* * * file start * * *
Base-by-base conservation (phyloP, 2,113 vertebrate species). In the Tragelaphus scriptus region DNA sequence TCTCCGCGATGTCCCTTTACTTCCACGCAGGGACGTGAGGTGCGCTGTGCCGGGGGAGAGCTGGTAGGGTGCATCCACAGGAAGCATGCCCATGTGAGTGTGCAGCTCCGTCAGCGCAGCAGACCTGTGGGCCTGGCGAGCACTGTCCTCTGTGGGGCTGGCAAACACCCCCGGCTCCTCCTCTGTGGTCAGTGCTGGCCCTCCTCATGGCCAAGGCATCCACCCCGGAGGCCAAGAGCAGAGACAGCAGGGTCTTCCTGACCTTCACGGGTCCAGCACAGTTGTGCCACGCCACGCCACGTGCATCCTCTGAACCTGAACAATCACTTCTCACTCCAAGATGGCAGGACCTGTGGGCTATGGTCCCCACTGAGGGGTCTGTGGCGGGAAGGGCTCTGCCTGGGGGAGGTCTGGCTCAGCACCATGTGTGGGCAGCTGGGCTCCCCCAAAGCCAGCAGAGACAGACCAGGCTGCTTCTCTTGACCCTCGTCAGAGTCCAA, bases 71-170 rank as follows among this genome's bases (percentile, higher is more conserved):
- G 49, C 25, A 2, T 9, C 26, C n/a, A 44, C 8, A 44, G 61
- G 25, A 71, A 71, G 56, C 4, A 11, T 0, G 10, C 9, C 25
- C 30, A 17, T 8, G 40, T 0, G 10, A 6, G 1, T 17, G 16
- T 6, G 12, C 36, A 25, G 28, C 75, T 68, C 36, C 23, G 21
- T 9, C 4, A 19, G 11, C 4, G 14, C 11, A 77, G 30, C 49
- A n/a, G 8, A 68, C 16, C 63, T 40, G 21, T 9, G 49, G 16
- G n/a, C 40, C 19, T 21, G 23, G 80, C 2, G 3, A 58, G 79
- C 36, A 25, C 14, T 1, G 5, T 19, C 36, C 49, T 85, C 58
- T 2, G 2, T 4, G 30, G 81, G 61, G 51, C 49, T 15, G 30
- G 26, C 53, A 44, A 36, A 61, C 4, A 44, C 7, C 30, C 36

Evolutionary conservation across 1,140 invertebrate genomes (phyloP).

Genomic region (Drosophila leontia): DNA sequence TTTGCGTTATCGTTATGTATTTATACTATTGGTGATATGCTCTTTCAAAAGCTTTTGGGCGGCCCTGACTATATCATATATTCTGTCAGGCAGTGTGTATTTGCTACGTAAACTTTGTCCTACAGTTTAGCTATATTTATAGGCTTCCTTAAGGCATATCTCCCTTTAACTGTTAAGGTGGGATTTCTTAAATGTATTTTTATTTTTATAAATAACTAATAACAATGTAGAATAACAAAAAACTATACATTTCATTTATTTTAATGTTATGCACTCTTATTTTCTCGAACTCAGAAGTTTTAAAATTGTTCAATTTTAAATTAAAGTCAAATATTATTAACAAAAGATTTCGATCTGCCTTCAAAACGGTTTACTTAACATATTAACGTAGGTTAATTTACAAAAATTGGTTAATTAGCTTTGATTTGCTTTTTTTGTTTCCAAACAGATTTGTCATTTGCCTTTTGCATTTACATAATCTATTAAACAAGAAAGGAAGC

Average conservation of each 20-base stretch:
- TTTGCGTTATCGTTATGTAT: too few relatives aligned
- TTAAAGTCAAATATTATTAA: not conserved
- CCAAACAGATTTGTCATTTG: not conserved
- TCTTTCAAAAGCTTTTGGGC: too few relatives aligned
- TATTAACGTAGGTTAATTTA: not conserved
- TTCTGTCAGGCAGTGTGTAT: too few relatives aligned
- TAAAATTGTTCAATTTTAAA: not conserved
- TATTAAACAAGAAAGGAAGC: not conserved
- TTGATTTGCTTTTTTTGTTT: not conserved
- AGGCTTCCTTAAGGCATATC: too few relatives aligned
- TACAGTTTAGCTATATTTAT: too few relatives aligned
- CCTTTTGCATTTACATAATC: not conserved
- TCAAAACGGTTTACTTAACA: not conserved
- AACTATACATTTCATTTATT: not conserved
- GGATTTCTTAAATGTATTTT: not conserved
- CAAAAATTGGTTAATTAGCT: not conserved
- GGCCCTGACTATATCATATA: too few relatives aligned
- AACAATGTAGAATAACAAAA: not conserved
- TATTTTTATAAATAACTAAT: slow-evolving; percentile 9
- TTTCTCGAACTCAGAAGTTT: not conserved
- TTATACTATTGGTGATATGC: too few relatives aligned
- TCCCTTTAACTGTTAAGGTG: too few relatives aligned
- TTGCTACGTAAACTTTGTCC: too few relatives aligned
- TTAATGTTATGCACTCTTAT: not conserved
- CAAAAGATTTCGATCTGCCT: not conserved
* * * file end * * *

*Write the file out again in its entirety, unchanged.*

Base-by-base conservation (phyloP, 2,113 vertebrate species). In the Tragelaphus scriptus region DNA sequence TCTCCGCGATGTCCCTTTACTTCCACGCAGGGACGTGAGGTGCGCTGTGCCGGGGGAGAGCTGGTAGGGTGCATCCACAGGAAGCATGCCCATGTGAGTGTGCAGCTCCGTCAGCGCAGCAGACCTGTGGGCCTGGCGAGCACTGTCCTCTGTGGGGCTGGCAAACACCCCCGGCTCCTCCTCTGTGGTCAGTGCTGGCCCTCCTCATGGCCAAGGCATCCACCCCGGAGGCCAAGAGCAGAGACAGCAGGGTCTTCCTGACCTTCACGGGTCCAGCACAGTTGTGCCACGCCACGCCACGTGCATCCTCTGAACCTGAACAATCACTTCTCACTCCAAGATGGCAGGACCTGTGGGCTATGGTCCCCACTGAGGGGTCTGTGGCGGGAAGGGCTCTGCCTGGGGGAGGTCTGGCTCAGCACCATGTGTGGGCAGCTGGGCTCCCCCAAAGCCAGCAGAGACAGACCAGGCTGCTTCTCTTGACCCTCGTCAGAGTCCAA, bases 71-170 rank as follows among this genome's bases (percentile, higher is more conserved):
- G 49, C 25, A 2, T 9, C 26, C n/a, A 44, C 8, A 44, G 61
- G 25, A 71, A 71, G 56, C 4, A 11, T 0, G 10, C 9, C 25
- C 30, A 17, T 8, G 40, T 0, G 10, A 6, G 1, T 17, G 16
- T 6, G 12, C 36, A 25, G 28, C 75, T 68, C 36, C 23, G 21
- T 9, C 4, A 19, G 11, C 4, G 14, C 11, A 77, G 30, C 49
- A n/a, G 8, A 68, C 16, C 63, T 40, G 21, T 9, G 49, G 16
- G n/a, C 40, C 19, T 21, G 23, G 80, C 2, G 3, A 58, G 79
- C 36, A 25, C 14, T 1, G 5, T 19, C 36, C 49, T 85, C 58
- T 2, G 2, T 4, G 30, G 81, G 61, G 51, C 49, T 15, G 30
- G 26, C 53, A 44, A 36, A 61, C 4, A 44, C 7, C 30, C 36

Evolutionary conservation across 1,140 invertebrate genomes (phyloP).

Genomic region (Drosophila leontia): DNA sequence TTTGCGTTATCGTTATGTATTTATACTATTGGTGATATGCTCTTTCAAAAGCTTTTGGGCGGCCCTGACTATATCATATATTCTGTCAGGCAGTGTGTATTTGCTACGTAAACTTTGTCCTACAGTTTAGCTATATTTATAGGCTTCCTTAAGGCATATCTCCCTTTAACTGTTAAGGTGGGATTTCTTAAATGTATTTTTATTTTTATAAATAACTAATAACAATGTAGAATAACAAAAAACTATACATTTCATTTATTTTAATGTTATGCACTCTTATTTTCTCGAACTCAGAAGTTTTAAAATTGTTCAATTTTAAATTAAAGTCAAATATTATTAACAAAAGATTTCGATCTGCCTTCAAAACGGTTTACTTAACATATTAACGTAGGTTAATTTACAAAAATTGGTTAATTAGCTTTGATTTGCTTTTTTTGTTTCCAAACAGATTTGTCATTTGCCTTTTGCATTTACATAATCTATTAAACAAGAAAGGAAGC

Average conservation of each 20-base stretch:
- TTTGCGTTATCGTTATGTAT: too few relatives aligned
- TTAAAGTCAAATATTATTAA: not conserved
- CCAAACAGATTTGTCATTTG: not conserved
- TCTTTCAAAAGCTTTTGGGC: too few relatives aligned
- TATTAACGTAGGTTAATTTA: not conserved
- TTCTGTCAGGCAGTGTGTAT: too few relatives aligned
- TAAAATTGTTCAATTTTAAA: not conserved
- TATTAAACAAGAAAGGAAGC: not conserved
- TTGATTTGCTTTTTTTGTTT: not conserved
- AGGCTTCCTTAAGGCATATC: too few relatives aligned
- TACAGTTTAGCTATATTTAT: too few relatives aligned
- CCTTTTGCATTTACATAATC: not conserved
- TCAAAACGGTTTACTTAACA: not conserved
- AACTATACATTTCATTTATT: not conserved
- GGATTTCTTAAATGTATTTT: not conserved
- CAAAAATTGGTTAATTAGCT: not conserved
- GGCCCTGACTATATCATATA: too few relatives aligned
- AACAATGTAGAATAACAAAA: not conserved
- TATTTTTATAAATAACTAAT: slow-evolving; percentile 9
- TTTCTCGAACTCAGAAGTTT: not conserved
- TTATACTATTGGTGATATGC: too few relatives aligned
- TCCCTTTAACTGTTAAGGTG: too few relatives aligned
- TTGCTACGTAAACTTTGTCC: too few relatives aligned
- TTAATGTTATGCACTCTTAT: not conserved
- CAAAAGATTTCGATCTGCCT: not conserved